18 November 2022

Black Friday Share Data Findings:

Overall: The consumer shift to online shopping surged.

* Online share grew again this year, accounting for 38.1% of overall sales on Black Friday, up 11.5 points from last year.

*  Amazon won for the second year in a row, capturing 17.7% of overall Black Friday sales.

By Generation: Younger consumers were more likely to shop in-store, especially at Walmart.

*  Amazon was the top retailer for all generations except Gen Z, who spent more of their Black Friday dollars at Walmart (12.7%).

* Amazon also gained share for all generations except Gen Z, who lost 1.3 points versus last year. Walmart and Target both gained share with Gen Z vs. 2020, particularly with their in-store divisions.

* Younger generations (Gen Z and Millennials) have higher shares at Target than older generations (Gen X & Boomers).

By Ethnicity: Amazon tied with Costco for share of Asian spend, tied with Walmart for share of Hispanic/Latino spend and drove the largest growth in African American spend.

* Costco and Amazon ended in a virtual tie with Asian consumers while Walmart and Amazon had nearly equal share of spend across Hispanic/Latino consumers (with Amazon slightly edging out both retailers).

*  Black/African American consumers showed the largest growth in spend at Amazon of any ethnicity (+7.1 pts vs year ago).

*  Black/African Americans were the only group showing growth at (+3.5 pts vs year ago).

* White/Caucasian consumers had the highest share at Amazon of any ethnic group (18.4%).

By Income: High income shoppers drove the largest growth in online share – but Amazon share grew more with low income than high income.

* Walmart was the top retailer among low income shoppers (<$40k), while middle income ($40k-80k) and high income (>$80k) shoppers spent more at Amazon. Amazon grew share with all income groups, but most significantly with middle income consumers.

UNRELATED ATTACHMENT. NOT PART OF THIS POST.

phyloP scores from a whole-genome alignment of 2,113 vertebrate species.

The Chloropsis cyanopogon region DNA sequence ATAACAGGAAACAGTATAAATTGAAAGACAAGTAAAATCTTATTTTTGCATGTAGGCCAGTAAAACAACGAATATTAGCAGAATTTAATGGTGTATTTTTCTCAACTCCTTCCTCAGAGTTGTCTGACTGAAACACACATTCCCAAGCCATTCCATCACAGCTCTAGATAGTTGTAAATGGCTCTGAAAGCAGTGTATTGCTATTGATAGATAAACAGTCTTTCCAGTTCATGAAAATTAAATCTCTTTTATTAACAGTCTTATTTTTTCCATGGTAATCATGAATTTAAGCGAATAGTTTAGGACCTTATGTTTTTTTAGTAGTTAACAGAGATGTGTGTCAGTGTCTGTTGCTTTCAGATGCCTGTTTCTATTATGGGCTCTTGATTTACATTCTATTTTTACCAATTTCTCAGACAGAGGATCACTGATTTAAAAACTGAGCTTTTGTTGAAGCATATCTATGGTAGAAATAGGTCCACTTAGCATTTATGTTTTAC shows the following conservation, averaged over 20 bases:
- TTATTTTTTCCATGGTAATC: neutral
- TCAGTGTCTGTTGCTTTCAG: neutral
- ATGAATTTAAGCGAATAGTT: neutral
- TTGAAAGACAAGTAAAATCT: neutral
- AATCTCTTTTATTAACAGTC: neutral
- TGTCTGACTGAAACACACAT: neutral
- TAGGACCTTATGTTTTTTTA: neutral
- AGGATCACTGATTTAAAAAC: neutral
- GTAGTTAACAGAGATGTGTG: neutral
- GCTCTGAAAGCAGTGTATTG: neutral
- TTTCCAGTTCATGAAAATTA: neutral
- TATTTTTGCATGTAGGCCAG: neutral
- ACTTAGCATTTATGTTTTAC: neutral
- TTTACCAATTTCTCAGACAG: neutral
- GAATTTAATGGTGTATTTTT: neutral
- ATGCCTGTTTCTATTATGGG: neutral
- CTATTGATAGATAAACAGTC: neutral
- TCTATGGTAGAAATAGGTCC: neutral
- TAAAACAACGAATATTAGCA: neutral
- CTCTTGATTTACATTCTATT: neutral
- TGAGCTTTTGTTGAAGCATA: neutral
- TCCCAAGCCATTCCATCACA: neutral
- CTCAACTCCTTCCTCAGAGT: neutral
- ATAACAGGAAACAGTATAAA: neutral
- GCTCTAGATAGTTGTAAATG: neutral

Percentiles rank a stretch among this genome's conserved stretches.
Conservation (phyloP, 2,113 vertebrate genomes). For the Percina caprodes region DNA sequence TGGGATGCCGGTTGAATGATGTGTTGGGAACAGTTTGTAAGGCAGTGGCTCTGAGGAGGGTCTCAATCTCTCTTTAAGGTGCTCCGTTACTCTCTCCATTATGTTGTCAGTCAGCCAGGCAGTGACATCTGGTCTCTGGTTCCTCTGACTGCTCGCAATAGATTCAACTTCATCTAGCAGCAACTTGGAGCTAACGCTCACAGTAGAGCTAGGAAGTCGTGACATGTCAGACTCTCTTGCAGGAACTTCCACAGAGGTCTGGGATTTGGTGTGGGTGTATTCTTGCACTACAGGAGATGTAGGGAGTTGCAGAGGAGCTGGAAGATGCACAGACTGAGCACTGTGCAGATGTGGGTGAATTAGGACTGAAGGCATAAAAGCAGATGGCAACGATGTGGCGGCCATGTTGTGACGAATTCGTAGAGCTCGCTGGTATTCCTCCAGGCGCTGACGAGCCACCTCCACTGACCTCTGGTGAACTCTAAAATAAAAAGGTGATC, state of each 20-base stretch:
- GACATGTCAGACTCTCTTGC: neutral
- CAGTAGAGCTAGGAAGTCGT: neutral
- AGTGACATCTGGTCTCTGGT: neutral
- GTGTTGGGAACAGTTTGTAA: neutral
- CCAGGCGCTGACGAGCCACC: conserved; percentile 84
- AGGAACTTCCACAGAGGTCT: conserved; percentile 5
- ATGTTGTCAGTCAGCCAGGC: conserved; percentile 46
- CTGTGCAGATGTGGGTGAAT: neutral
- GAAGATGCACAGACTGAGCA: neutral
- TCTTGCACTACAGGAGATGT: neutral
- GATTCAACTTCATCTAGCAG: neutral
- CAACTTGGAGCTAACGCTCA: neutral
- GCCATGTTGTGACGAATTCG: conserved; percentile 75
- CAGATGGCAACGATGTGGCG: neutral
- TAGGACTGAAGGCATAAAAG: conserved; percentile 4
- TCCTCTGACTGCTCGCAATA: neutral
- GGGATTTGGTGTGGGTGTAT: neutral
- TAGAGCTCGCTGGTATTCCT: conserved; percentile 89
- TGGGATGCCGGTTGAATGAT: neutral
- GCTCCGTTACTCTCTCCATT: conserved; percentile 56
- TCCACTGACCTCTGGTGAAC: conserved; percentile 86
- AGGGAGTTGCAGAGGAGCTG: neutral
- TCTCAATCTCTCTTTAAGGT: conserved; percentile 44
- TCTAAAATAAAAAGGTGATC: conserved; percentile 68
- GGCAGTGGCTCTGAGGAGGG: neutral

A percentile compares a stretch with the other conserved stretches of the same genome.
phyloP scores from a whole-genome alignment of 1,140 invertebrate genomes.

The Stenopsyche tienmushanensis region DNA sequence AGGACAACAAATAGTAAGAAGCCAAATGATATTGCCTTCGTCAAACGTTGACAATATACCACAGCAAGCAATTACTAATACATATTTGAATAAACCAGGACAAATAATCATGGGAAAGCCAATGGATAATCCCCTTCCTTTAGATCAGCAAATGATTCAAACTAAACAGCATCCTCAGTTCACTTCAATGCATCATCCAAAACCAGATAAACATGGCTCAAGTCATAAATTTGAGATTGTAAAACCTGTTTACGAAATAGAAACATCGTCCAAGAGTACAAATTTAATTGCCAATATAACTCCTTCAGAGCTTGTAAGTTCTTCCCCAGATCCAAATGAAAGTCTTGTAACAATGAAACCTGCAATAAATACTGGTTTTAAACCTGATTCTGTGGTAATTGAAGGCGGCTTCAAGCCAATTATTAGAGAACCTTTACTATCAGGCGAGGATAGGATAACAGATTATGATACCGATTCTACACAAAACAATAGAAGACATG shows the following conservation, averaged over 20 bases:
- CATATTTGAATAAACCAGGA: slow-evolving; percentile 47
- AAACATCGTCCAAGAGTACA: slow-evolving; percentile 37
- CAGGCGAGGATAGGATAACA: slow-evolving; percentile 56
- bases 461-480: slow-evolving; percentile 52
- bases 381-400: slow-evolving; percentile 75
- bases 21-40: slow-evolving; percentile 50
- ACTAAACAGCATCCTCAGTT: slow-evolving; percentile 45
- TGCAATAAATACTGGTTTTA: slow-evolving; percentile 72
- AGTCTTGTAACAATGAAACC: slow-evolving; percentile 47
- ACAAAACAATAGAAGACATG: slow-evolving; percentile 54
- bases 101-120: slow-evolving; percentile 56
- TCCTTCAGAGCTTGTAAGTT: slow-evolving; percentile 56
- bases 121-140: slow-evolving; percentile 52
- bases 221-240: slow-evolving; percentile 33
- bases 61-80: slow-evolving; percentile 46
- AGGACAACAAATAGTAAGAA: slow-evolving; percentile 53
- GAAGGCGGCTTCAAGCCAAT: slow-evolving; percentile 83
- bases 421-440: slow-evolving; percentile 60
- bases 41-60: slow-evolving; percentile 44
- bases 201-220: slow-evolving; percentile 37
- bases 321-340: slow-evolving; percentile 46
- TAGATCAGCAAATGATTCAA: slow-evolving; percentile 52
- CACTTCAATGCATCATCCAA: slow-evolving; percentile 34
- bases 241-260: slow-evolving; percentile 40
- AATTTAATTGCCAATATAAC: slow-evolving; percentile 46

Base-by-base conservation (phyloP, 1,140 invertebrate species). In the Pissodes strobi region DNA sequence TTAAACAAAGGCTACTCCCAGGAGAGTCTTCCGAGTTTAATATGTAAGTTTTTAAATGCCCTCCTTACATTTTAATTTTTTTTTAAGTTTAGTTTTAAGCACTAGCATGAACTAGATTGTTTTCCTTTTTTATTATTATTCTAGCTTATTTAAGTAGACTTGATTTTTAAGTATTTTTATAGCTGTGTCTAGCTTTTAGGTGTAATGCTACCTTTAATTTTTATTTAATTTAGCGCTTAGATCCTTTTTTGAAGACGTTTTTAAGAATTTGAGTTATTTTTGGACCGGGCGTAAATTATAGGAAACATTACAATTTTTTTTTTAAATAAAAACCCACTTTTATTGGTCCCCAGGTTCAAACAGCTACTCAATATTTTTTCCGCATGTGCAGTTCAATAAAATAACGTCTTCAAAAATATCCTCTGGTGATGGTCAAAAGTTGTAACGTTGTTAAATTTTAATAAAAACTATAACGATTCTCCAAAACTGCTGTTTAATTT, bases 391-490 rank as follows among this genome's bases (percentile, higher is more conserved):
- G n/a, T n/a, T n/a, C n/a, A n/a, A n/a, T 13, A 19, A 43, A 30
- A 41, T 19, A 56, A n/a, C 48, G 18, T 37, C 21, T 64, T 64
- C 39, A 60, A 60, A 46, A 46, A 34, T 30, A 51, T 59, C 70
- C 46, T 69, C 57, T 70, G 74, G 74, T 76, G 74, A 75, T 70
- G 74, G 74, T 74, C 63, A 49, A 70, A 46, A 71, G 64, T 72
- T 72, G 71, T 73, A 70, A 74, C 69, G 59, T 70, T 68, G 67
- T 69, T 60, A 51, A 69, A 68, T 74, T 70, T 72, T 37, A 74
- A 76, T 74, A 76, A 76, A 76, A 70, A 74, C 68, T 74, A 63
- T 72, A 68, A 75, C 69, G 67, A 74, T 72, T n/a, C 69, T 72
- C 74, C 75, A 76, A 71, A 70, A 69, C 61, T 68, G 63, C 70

* High income individuals saw the largest share growth online compared to low and middle income. Their growth was twice as high as low income shoppers (+14.1 pts vs. +6.2 pts).

* Costco and Best Buy in-store locations saw the largest share declines across income groups and in total, with online gains not large enough to offset losses.

Cyber Weekend Survey Findings:

* 1 in 3 consumers cited inflation as the reason behind higher Cyber Weekend spending. Of the 22% of consumers who said they spent more on Cyber Weekend 2021 than last year, one-third (33%) attributed their higher spend to rising prices.

* Inflation had consumers spending less this Cyber Weekend. Among those who claimed they spent less this year, 30% said it was because they had less disposable income due to rising prices on everyday goods.

* Product shortages led to incomplete Cyber Weekend shopping lists. More than one-third (35%) of Cyber Weekend shoppers said they were not able to buy everything on their list this year, up from 32% in 2020. The top reasons indicated were out-of-stocks (43%) and being unable to find items (38%).

* More consumers planned for Cyber Weekend in advance this year. 91% of respondents said they planned ahead, vs. 84% in 2020. Over half (57%) knew more than a week in advance that they would shop.

* Consumers are pacing to finish gift shopping earlier this year. More than half (54%) said they were mostly or completely done with their holiday gift shopping before the start of Cyber Monday. In 2020, 60% said the same by the end of Cyber Monday.

* Cyber Weekend shoppers went back into stores this year, after a 2020 hiatus. This year, 32% said they did most or all of their Cyber Weekend shopping online, compared to nearly half (46%) of Cyber Weekend 2020 shoppers who said the same. Another 16% said they did all of this year’s shopping in-store, up from 11% last year.

* COVID impacts are significantly down compared to Cyber Weekend 2020. Of those consumers who said they shopped more online compared to last year, 24% said it was to avoid large crowds, down from more than half of these consumers last year (53%). This year, 21% said they were shopping more online in general due to COVID concerns, down from 52% last year.

* Half of Cyber Weekend buyers also shopped on Amazon Prime Day. Despite Prime Day shifting from October (2020) to June (2021), the percentage of consumers shopping both retail events did not change (56% in 2021, 55% in 2020).

* Retailers attracted new Cyber Weekend shoppers this year. Almost 3 in 10 (29%) Cyber Weekend 2021 shoppers did not shop Cyber Weekend last year. In 2020, 17% said the same about Cyber Weekend 2019.

* Early Black Friday Deals pulled in more people this year. Nearly two-thirds (63%) said they shopped early deals before Thanksgiving in 2021, compared to 52% in 2020.